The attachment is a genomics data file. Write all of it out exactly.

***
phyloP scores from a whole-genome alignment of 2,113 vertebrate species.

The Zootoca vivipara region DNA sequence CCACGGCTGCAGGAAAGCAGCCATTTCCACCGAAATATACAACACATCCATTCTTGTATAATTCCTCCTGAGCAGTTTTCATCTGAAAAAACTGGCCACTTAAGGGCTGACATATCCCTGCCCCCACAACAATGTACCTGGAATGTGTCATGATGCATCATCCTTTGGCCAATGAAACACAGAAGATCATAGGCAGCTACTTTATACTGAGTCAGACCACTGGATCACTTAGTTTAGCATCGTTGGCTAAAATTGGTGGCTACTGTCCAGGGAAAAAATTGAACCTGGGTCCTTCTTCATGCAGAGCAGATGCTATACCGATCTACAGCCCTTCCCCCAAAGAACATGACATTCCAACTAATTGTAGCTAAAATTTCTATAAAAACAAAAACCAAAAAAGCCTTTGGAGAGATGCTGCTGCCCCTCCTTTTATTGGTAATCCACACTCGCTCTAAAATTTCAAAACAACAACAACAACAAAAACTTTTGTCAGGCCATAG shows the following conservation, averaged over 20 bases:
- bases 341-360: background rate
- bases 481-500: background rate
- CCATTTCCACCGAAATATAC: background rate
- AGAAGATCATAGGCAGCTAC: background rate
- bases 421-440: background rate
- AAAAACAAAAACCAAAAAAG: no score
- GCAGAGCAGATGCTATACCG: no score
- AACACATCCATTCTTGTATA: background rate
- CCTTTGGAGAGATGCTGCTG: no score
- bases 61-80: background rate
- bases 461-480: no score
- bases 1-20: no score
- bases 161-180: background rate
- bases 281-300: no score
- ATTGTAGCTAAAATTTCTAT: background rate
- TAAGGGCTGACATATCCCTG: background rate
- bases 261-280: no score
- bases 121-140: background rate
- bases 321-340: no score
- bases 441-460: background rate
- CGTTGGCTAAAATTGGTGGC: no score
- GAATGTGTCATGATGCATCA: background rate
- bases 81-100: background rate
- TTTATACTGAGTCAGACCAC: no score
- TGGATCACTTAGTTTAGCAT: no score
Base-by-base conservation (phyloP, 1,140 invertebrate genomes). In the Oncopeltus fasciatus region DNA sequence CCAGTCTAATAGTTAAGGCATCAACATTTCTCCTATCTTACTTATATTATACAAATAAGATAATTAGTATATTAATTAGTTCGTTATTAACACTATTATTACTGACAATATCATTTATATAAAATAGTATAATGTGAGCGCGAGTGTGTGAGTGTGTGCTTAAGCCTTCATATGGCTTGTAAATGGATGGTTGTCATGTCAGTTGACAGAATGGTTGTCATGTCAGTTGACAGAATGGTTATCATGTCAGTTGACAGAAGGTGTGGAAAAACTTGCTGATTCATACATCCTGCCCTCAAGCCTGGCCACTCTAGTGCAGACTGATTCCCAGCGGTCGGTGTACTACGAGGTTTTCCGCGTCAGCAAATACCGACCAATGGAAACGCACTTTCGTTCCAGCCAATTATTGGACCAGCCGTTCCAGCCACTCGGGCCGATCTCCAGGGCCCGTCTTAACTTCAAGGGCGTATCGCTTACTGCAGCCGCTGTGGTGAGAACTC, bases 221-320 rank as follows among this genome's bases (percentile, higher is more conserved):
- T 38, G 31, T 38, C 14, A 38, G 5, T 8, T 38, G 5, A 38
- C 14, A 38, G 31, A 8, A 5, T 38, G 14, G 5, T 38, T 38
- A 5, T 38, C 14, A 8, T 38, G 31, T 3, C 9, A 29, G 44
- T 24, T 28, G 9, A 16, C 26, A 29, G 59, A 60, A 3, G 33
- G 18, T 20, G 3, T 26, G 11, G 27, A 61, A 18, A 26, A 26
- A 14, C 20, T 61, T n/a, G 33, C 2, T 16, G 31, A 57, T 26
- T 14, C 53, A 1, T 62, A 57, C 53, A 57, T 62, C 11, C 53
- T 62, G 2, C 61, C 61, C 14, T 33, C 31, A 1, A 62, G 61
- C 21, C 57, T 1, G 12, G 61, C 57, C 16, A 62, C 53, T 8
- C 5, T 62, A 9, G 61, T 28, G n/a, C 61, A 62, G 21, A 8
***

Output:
phyloP scores from a whole-genome alignment of 2,113 vertebrate species.

The Zootoca vivipara region DNA sequence CCACGGCTGCAGGAAAGCAGCCATTTCCACCGAAATATACAACACATCCATTCTTGTATAATTCCTCCTGAGCAGTTTTCATCTGAAAAAACTGGCCACTTAAGGGCTGACATATCCCTGCCCCCACAACAATGTACCTGGAATGTGTCATGATGCATCATCCTTTGGCCAATGAAACACAGAAGATCATAGGCAGCTACTTTATACTGAGTCAGACCACTGGATCACTTAGTTTAGCATCGTTGGCTAAAATTGGTGGCTACTGTCCAGGGAAAAAATTGAACCTGGGTCCTTCTTCATGCAGAGCAGATGCTATACCGATCTACAGCCCTTCCCCCAAAGAACATGACATTCCAACTAATTGTAGCTAAAATTTCTATAAAAACAAAAACCAAAAAAGCCTTTGGAGAGATGCTGCTGCCCCTCCTTTTATTGGTAATCCACACTCGCTCTAAAATTTCAAAACAACAACAACAACAAAAACTTTTGTCAGGCCATAG shows the following conservation, averaged over 20 bases:
- bases 341-360: background rate
- bases 481-500: background rate
- CCATTTCCACCGAAATATAC: background rate
- AGAAGATCATAGGCAGCTAC: background rate
- bases 421-440: background rate
- AAAAACAAAAACCAAAAAAG: no score
- GCAGAGCAGATGCTATACCG: no score
- AACACATCCATTCTTGTATA: background rate
- CCTTTGGAGAGATGCTGCTG: no score
- bases 61-80: background rate
- bases 461-480: no score
- bases 1-20: no score
- bases 161-180: background rate
- bases 281-300: no score
- ATTGTAGCTAAAATTTCTAT: background rate
- TAAGGGCTGACATATCCCTG: background rate
- bases 261-280: no score
- bases 121-140: background rate
- bases 321-340: no score
- bases 441-460: background rate
- CGTTGGCTAAAATTGGTGGC: no score
- GAATGTGTCATGATGCATCA: background rate
- bases 81-100: background rate
- TTTATACTGAGTCAGACCAC: no score
- TGGATCACTTAGTTTAGCAT: no score
Base-by-base conservation (phyloP, 1,140 invertebrate genomes). In the Oncopeltus fasciatus region DNA sequence CCAGTCTAATAGTTAAGGCATCAACATTTCTCCTATCTTACTTATATTATACAAATAAGATAATTAGTATATTAATTAGTTCGTTATTAACACTATTATTACTGACAATATCATTTATATAAAATAGTATAATGTGAGCGCGAGTGTGTGAGTGTGTGCTTAAGCCTTCATATGGCTTGTAAATGGATGGTTGTCATGTCAGTTGACAGAATGGTTGTCATGTCAGTTGACAGAATGGTTATCATGTCAGTTGACAGAAGGTGTGGAAAAACTTGCTGATTCATACATCCTGCCCTCAAGCCTGGCCACTCTAGTGCAGACTGATTCCCAGCGGTCGGTGTACTACGAGGTTTTCCGCGTCAGCAAATACCGACCAATGGAAACGCACTTTCGTTCCAGCCAATTATTGGACCAGCCGTTCCAGCCACTCGGGCCGATCTCCAGGGCCCGTCTTAACTTCAAGGGCGTATCGCTTACTGCAGCCGCTGTGGTGAGAACTC, bases 221-320 rank as follows among this genome's bases (percentile, higher is more conserved):
- T 38, G 31, T 38, C 14, A 38, G 5, T 8, T 38, G 5, A 38
- C 14, A 38, G 31, A 8, A 5, T 38, G 14, G 5, T 38, T 38
- A 5, T 38, C 14, A 8, T 38, G 31, T 3, C 9, A 29, G 44
- T 24, T 28, G 9, A 16, C 26, A 29, G 59, A 60, A 3, G 33
- G 18, T 20, G 3, T 26, G 11, G 27, A 61, A 18, A 26, A 26
- A 14, C 20, T 61, T n/a, G 33, C 2, T 16, G 31, A 57, T 26
- T 14, C 53, A 1, T 62, A 57, C 53, A 57, T 62, C 11, C 53
- T 62, G 2, C 61, C 61, C 14, T 33, C 31, A 1, A 62, G 61
- C 21, C 57, T 1, G 12, G 61, C 57, C 16, A 62, C 53, T 8
- C 5, T 62, A 9, G 61, T 28, G n/a, C 61, A 62, G 21, A 8